Through its world-class technology and 10+ years of implementation experience, a virtual and proven approach, and a growing global community, MicroMentor is well poised to provide immediate response to support small business owners’ specific needs by connecting them to prepared mentors whose expertise may span financial planning, applying for emergency loans or grants, pivoting to new business models, marketing to new markets, and/or adopting alternative sales channels. In sharing their past experience responding to crises (and pivoting business strategies when needed), mentors can provide credible direction on potential paths forward and help to build the resilience of entrepreneurs.

In order to provide an immediate and evolving response, MicroMentor has launched the following actions: 1) Global COVID-19 Response Task Force of Mentors, inviting mentors from our community and new mentors to join this effort, and equipping them to deliver dedicated guidance to affected businesses, identified with a COVID Crisis Mitigator badge on their profile so they can be on the virtual “front lines” of the response to this crisis; 2) Develop technology that enables our global mentor community to be publishers of relevant, localized and community-specific content that is searchable and shareable; 3) Partner with lending organizations (MFIs, CDFIs, etc.) to deliver cash flow assistance alongside mentoring; 4) Integration with other online communities; and 5) Support gathering and dissemination of small- business support resources through multiple channels to MicroMentor’s global network.

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Select only the most relevant.

  • Deploy new and alternative learning models that broaden pathways for employment and teach entrepreneurial, technical, language, and soft skills
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Where our solution team is headquartered or located:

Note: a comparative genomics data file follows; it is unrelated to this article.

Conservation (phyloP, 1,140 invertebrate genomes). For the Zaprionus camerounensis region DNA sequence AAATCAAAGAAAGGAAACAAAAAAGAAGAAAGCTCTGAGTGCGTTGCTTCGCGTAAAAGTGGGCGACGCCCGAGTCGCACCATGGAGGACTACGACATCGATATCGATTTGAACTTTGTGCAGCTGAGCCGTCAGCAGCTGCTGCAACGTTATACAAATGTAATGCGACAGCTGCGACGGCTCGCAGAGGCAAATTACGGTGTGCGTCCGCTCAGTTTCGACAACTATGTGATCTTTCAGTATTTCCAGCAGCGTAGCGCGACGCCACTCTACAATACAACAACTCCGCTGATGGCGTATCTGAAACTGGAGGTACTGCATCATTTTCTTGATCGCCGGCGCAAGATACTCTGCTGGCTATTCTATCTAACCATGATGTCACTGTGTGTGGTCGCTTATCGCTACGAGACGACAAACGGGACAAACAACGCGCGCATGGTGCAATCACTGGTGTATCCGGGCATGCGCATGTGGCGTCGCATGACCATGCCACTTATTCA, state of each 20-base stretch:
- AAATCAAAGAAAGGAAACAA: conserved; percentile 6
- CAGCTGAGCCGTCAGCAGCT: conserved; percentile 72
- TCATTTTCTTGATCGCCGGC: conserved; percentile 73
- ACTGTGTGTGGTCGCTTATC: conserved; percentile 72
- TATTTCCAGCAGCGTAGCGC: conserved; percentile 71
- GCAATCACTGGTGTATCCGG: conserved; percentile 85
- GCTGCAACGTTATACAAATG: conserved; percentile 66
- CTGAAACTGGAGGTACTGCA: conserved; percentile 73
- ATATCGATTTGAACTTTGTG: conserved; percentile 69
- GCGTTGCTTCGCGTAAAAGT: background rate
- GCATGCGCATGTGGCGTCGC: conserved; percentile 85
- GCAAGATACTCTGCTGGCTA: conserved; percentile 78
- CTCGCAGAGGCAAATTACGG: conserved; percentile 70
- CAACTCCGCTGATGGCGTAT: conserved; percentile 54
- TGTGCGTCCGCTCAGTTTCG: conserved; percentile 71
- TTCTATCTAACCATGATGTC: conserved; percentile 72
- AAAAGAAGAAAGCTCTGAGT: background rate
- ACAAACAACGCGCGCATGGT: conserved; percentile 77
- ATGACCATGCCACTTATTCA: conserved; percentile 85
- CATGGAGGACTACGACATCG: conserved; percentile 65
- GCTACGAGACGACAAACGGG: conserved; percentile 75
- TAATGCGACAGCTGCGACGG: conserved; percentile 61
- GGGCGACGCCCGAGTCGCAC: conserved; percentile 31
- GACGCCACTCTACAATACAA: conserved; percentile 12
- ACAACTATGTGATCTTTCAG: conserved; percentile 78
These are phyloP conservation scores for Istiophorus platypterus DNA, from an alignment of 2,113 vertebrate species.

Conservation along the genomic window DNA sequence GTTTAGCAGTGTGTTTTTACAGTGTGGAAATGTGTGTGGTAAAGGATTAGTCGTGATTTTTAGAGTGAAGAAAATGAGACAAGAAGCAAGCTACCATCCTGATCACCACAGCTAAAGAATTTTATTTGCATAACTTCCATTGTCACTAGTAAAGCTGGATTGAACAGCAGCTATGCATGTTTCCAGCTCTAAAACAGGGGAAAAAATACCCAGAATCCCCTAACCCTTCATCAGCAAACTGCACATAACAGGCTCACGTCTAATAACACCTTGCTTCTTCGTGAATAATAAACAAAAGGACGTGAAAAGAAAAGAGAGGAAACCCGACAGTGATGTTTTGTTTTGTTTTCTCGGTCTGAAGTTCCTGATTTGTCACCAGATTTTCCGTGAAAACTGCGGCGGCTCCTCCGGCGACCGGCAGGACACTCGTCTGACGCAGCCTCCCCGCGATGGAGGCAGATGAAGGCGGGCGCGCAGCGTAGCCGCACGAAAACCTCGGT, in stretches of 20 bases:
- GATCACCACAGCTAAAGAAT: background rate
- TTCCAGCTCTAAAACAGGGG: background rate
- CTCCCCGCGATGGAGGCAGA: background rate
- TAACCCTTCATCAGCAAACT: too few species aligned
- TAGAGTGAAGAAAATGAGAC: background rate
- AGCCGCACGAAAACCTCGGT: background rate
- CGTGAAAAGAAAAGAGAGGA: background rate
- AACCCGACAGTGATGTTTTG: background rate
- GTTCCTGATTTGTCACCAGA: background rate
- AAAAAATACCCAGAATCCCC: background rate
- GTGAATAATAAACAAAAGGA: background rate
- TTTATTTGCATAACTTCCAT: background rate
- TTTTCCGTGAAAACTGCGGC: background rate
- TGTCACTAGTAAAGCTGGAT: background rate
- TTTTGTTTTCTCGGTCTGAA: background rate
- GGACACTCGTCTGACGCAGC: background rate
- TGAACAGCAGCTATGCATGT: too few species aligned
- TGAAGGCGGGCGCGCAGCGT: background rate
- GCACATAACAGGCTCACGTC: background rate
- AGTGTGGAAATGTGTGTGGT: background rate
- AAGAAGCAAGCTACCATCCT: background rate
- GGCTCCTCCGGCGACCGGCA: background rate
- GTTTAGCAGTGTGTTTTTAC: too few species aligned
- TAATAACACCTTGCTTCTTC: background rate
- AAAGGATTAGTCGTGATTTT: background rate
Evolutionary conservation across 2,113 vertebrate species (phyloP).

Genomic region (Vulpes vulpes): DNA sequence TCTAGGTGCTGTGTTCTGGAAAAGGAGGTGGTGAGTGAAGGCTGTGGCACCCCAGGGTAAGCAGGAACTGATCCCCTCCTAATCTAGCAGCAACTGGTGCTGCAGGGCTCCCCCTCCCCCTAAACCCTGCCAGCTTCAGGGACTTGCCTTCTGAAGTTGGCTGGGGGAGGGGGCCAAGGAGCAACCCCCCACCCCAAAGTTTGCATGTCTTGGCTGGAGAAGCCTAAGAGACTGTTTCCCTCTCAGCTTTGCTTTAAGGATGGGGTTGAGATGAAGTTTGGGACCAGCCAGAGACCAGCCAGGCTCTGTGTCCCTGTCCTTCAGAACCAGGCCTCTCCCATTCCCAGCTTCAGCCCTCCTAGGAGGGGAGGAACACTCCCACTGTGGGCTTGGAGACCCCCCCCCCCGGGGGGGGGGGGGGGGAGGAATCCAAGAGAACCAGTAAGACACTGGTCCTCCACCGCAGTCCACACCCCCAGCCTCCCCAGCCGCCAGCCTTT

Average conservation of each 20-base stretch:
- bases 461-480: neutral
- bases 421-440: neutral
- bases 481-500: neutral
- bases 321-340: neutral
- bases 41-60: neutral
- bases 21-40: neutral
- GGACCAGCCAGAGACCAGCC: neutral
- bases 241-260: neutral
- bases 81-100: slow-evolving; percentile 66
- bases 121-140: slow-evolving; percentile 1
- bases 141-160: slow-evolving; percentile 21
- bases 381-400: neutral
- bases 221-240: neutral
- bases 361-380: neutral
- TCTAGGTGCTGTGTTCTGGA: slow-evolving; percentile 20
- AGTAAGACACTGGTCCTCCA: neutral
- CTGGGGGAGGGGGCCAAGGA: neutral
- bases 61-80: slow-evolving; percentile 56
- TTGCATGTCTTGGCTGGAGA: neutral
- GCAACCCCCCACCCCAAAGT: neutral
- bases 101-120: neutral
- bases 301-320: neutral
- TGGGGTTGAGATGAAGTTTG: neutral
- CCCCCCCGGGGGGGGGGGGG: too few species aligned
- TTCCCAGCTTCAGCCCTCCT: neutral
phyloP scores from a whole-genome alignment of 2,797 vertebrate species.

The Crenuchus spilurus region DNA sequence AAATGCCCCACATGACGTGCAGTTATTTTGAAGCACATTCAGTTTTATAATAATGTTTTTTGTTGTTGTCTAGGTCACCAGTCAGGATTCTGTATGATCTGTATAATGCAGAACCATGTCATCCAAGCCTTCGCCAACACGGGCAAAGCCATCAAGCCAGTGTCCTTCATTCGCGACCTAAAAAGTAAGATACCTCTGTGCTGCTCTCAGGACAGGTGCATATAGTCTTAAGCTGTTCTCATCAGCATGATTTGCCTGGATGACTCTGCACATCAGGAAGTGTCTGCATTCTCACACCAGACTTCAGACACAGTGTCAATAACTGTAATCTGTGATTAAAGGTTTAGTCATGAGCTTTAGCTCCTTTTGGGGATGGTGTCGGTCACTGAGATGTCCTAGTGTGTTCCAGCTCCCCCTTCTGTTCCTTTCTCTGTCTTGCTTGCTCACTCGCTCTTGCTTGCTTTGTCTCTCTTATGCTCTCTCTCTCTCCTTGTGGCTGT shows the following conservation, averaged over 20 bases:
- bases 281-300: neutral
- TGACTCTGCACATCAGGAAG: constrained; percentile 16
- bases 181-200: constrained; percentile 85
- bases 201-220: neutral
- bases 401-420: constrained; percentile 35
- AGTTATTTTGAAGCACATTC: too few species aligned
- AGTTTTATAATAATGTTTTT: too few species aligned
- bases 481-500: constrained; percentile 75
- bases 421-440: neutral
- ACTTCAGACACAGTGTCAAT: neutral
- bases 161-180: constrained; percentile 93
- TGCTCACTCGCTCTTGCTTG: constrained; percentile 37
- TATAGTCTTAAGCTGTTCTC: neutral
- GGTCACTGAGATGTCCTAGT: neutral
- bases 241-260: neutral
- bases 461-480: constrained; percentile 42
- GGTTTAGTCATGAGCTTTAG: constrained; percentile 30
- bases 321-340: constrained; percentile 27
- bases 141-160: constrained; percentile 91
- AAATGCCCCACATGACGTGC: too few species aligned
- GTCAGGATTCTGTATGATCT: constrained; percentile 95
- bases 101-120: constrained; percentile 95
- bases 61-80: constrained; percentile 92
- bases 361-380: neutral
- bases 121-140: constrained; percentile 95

Portland, Oregón, EE. UU.
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Our solution's stage of development:

Scale

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More about your solution

Describe what makes your solution innovative.

MicroMentor harnesses the proven power of MENTORING entrepreneurs for success (mentored businesses perform better) and enables rapid expansion of ACCESS to appropriately matched mentors by springboarding from a technology-enabled, global ONLINE solution. During and after the pandemic, the proposed UPSCALING and further SPECIALIZING of this platform and network of mentors/entrepreneurs will help better meet targeted small business owners' needs at a critical time. We are seeking additional resources to support platform features ensuring that local and global community members are empowered to share their stories (enabling them to be “authors” of content) and support each other even more uniquely.

Our approach is refreshingly uncommon thanks to: (1) the breadth yet simplicity of our platform and (2) the capability to connect remotely. These factors contribute to our ability to scale (needing just modest infusions of additional funding); they enable knowledge transfer across borders and class lines. MicroMentor has surpassed other mentorship programs by allowing our users to: (a) leverage a type of social platform familiar to them, and (b) self-select connections without third-party human involvement. Although our technological platform is central, MicroMentor has developed other elements that stand out for their innovation, including: 1) Providing capacity-building content/resources for mentors, boosting and nurturing their skills most helpful to entrepreneurs, and 2) Partnering with large private and public-sector EMPLOYERS who want to offer their employees professional development opportunities to serve as mentors. Such partner contracts generate 40% of MicroMentor income, while expanding the available-mentor pool and boosting MicroMentor’s long-term financial self-sufficiency and sustainability.

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Why do you expect your solution to address the problem?

MicroMentor’s Theory of Change states that IF entrepreneurs from LAC have identified a business challenge, and have easy access to business mentoring resources, AND they build a meaningful relationship with a relevant business mentor, AND they make better decisions about their business, THEN they are more likely to achieve success in sustaining/ developing their business resulting in increased business survival, and jobs created/ preserved.

Rooted in our Theory of Change, MicroMentor employs a rigorous framework of Monitoring, Evaluation, and Learning (MEL). The evidence summarized below stems from in-house evaluation of our model’s impact on improved business performance and on increases in investment received by participating businesses. User surveys administered to participating entrepreneurs both at the start of their MicroMentor journey and one year later yielded meaningful data. Additionally, MicroMentor employs varied research methods to determine how we can improve the platform to better serve small business owners (including via focus groups, non-mentored comparison groups, and market research).